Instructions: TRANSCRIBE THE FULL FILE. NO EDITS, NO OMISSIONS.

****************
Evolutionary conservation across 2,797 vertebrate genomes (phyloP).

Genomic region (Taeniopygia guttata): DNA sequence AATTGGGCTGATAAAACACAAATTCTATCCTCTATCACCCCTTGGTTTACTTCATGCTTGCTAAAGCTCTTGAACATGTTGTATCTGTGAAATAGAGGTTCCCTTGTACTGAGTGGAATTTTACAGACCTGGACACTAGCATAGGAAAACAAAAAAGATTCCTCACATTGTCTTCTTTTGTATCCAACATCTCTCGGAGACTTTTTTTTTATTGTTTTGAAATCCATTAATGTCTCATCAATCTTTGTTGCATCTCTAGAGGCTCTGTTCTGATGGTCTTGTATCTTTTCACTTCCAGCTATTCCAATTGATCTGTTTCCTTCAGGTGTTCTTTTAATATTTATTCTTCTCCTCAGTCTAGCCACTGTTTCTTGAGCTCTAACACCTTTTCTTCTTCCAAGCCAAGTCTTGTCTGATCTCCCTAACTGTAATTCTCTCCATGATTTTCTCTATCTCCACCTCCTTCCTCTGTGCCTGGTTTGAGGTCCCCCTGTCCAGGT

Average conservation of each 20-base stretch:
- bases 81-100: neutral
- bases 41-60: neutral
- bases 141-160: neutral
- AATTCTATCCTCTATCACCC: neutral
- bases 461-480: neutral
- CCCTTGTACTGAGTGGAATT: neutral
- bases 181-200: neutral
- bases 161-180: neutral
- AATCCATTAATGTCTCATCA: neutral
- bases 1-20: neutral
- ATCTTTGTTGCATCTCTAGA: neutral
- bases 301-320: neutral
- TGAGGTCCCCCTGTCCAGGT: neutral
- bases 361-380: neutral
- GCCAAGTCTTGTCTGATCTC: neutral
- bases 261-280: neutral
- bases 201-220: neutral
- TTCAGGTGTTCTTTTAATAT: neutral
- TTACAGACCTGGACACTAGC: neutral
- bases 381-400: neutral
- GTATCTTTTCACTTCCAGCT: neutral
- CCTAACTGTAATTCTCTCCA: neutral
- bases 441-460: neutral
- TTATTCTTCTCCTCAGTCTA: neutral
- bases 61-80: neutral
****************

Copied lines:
Evolutionary conservation across 2,797 vertebrate genomes (phyloP).

Genomic region (Taeniopygia guttata): DNA sequence AATTGGGCTGATAAAACACAAATTCTATCCTCTATCACCCCTTGGTTTACTTCATGCTTGCTAAAGCTCTTGAACATGTTGTATCTGTGAAATAGAGGTTCCCTTGTACTGAGTGGAATTTTACAGACCTGGACACTAGCATAGGAAAACAAAAAAGATTCCTCACATTGTCTTCTTTTGTATCCAACATCTCTCGGAGACTTTTTTTTTATTGTTTTGAAATCCATTAATGTCTCATCAATCTTTGTTGCATCTCTAGAGGCTCTGTTCTGATGGTCTTGTATCTTTTCACTTCCAGCTATTCCAATTGATCTGTTTCCTTCAGGTGTTCTTTTAATATTTATTCTTCTCCTCAGTCTAGCCACTGTTTCTTGAGCTCTAACACCTTTTCTTCTTCCAAGCCAAGTCTTGTCTGATCTCCCTAACTGTAATTCTCTCCATGATTTTCTCTATCTCCACCTCCTTCCTCTGTGCCTGGTTTGAGGTCCCCCTGTCCAGGT

Average conservation of each 20-base stretch:
- bases 81-100: neutral
- bases 41-60: neutral
- bases 141-160: neutral
- AATTCTATCCTCTATCACCC: neutral
- bases 461-480: neutral
- CCCTTGTACTGAGTGGAATT: neutral
- bases 181-200: neutral
- bases 161-180: neutral
- AATCCATTAATGTCTCATCA: neutral
- bases 1-20: neutral
- ATCTTTGTTGCATCTCTAGA: neutral
- bases 301-320: neutral
- TGAGGTCCCCCTGTCCAGGT: neutral
- bases 361-380: neutral
- GCCAAGTCTTGTCTGATCTC: neutral
- bases 261-280: neutral
- bases 201-220: neutral
- TTCAGGTGTTCTTTTAATAT: neutral
- TTACAGACCTGGACACTAGC: neutral
- bases 381-400: neutral
- GTATCTTTTCACTTCCAGCT: neutral
- CCTAACTGTAATTCTCTCCA: neutral
- bases 441-460: neutral
- TTATTCTTCTCCTCAGTCTA: neutral
- bases 61-80: neutral